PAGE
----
Don’t be alarmed, you’re likely having a normal reaction to an abnormal situation. Many people have difficulty getting past certain events that have happened to them and find it challenging to “get over” persistent negative feelings that inhibit their ability to enjoy the present moment and feel happy.

This is likely because they have suffered some kind of trauma. Most people think of trauma as a major life event in which we experienced serious injury to our body or in which our life was threatened. This might include events such as a car accident, combat, kidnapping, rape, physical attack, sexual abuse or natural disasters. Indeed these events are so stressful they would be upsetting to nearly everyone and would likely involve a reaction of fear, helplessness or terror. These events are what we as therapists refer to as big “T” traumas. Most people who experience these events develop what’s known as Post Traumatic Stress Disorder.

However, there is another category of events that qualifies as trauma, which we refer to as small ‘t’ trauma. Small “t” traumas occur in childhood, often in the home but can also take place in school and on the playground. These are upsetting moments in which a child is helpless to defend or stand up for himself. These include instances in which a caregiver, teacher or friend is very critical, rageful, mean, drunk, unpredictable, mentally ill, violent, emotionally absent or verbally abusive. All of these are events in which a child could potentially feel fear, helplessness, powerlessness, out of control and confusion.

These early life experiences occur in the context of a child’s developing brain and has a pervasive effect on the way the brain develops and gets wired. In these early life interactions we internalize our caregiver’s responses and subsequently as adults, we come to expect these responses from others. Hence these early patterns of attachment and traumatic events affect the way we process information about our surroundings and can create in adults a sense of insecurity in the world and with people.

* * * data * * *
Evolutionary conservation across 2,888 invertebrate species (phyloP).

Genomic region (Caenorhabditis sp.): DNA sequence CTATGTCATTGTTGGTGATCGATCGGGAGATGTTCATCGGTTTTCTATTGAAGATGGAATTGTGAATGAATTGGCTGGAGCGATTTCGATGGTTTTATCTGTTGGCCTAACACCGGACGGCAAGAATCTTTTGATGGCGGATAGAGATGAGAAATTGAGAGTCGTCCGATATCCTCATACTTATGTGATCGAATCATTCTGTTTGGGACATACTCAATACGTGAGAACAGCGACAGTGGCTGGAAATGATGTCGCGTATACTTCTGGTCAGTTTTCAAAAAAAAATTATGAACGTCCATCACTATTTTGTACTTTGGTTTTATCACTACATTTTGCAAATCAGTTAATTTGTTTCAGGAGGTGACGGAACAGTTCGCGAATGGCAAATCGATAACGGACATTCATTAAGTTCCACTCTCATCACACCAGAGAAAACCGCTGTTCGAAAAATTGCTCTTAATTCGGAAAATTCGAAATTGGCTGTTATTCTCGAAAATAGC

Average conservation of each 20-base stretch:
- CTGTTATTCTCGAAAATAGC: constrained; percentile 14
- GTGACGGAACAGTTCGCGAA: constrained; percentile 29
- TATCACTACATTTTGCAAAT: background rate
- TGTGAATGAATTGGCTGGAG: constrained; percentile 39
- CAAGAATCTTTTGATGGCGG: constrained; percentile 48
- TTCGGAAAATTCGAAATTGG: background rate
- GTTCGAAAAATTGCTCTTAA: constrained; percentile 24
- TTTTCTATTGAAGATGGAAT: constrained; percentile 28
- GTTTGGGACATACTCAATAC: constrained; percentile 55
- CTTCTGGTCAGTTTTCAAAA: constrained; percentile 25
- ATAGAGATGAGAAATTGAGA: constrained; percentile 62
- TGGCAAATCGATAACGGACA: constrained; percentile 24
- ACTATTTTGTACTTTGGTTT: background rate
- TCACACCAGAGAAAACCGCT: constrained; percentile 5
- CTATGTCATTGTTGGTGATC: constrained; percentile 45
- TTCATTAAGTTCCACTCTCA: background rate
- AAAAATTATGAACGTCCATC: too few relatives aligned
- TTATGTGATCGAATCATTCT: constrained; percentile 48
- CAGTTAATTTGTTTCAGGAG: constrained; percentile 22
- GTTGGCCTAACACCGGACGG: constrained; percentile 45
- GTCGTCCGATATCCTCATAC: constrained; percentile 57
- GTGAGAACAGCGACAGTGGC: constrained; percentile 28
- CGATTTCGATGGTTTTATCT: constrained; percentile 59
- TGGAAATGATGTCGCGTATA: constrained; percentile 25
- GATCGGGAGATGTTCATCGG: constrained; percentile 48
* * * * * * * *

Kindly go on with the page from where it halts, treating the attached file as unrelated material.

If early life interactions were frightening or unsafe then the brain of the adult will continue to behave and react to the world as if they were “under siege” much like the experience they had as a child.

I can’t get over it

This isn’t just about memory, it’s about the way our brain developed, got shaped, got wired. Studies have consistently shown that trauma has its most pervasive impact when it happened during the first decade of life.

So, no wonder you feel at times you ‘I can’t get over it’. Because your brain is consistently behaving as if your environment is still unsafe. Your body will likely be in a constant state of hypervigilance, as if the fight or flight switch never got turned off. Whether it is big ‘T’ or small ‘t’ trauma, often it is necessary to seek the help of professionals who use specific strategies to heal trauma such as E.M.D.R., to help re-wire the brain.

When trauma happens in our past it will affect our present in 3 significant ways: First, it will affect our ability to focus and concentrate, because we feel constantly hijacked by the feelings that get triggered by unresolved events from the past.